Not only has property affected the structure of the United States government, but it has also affected how commerce is structured. Although capitalism, which is predicated on personal property, was not established until many years after the formation of the United States, its foundations have been established since the beginning. For example, George Fitzhugh outlines his issues with capitalism in the 19th century. Capitalism, which is an economic system based on private individuals owning the means of production, is Fitzhugh’s largest issue. Fitzhugh states, “The men without property, in a free society, are theoretically in a worse condition than slaves” (Fitzhugh 166). When stating that men without property are worse than slaves, Fitzhugh shows that achievement comes from acquiring and owning property. By comparing white men without property to black slaves, Fitzhugh insinuates that these men without property have no rights themselves. Also, when Fitzhugh says, “‘Property in man’ is what all are struggling to obtain.” (Fitzhugh 167), he admits that the goal of the economic system in the United States is to validate ourselves through amassing property. Through Fitzhugh’s analysis, it clear that every aspect of American commerce is completely controlled by property.
Lastly, American culture is mainly affected by property. Nowhere is this better exemplified than the social roles seen in popular culture. For a long time, it was the duty of men to provide for their household and a man’s image came from how much he earned. In his article, “The Male Privilege Checklist” Barry Deutsch analyses the privileges men have compared to women and many of these privileges stem from social roles regarding property. For example, item ten states, “If I have children but do not provide primary care for them, my masculinity will not be called into question” (Deutsch). This privilege shows that for a large part of United States history men were only seen as providers of property and women were caretakers. Without the influence of property being tied to a man’s image, many aspects of social roles could be different. Roles could be swapped or eliminated entirely. Even in subjects that seem like they are removed from property, such as culture, property still had a major part to play in its formation.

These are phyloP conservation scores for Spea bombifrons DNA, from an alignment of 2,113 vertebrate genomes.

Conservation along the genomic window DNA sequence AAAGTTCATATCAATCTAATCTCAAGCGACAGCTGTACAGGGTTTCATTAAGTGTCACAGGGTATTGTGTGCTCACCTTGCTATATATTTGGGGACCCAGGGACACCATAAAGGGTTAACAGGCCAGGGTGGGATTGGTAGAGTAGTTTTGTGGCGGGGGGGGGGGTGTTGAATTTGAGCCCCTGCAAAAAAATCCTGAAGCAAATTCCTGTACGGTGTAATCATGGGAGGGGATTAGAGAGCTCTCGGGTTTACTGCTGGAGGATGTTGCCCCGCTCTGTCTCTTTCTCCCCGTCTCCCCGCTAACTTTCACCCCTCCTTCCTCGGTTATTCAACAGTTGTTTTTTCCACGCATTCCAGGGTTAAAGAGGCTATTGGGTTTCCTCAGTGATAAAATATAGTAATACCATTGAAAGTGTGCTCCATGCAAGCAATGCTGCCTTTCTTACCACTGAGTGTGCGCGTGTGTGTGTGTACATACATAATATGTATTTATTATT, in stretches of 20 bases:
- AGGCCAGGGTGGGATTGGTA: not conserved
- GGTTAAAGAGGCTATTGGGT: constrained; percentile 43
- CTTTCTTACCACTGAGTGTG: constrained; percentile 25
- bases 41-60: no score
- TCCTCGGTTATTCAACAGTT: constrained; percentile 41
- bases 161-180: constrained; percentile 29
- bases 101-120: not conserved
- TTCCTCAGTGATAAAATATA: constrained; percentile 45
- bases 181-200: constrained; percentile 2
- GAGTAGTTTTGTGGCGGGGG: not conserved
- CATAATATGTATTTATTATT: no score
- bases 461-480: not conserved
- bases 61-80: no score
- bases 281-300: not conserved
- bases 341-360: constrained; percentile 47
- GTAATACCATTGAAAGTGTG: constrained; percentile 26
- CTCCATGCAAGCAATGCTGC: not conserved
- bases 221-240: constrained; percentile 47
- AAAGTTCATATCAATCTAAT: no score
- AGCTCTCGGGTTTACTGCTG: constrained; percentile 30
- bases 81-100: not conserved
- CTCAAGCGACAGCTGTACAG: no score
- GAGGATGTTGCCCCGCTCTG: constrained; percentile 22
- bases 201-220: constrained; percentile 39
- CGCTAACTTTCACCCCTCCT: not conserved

Although the United States has changed immensely since the times of the founding fathers, the lasting effects of Locke’s views on property can still be felt today. The expansion of American territory and economy did nothing but strengthen the effects property has on the lives of every American citizen. Property, and the ownership thereof has been the basis of the so-called American lifestyle.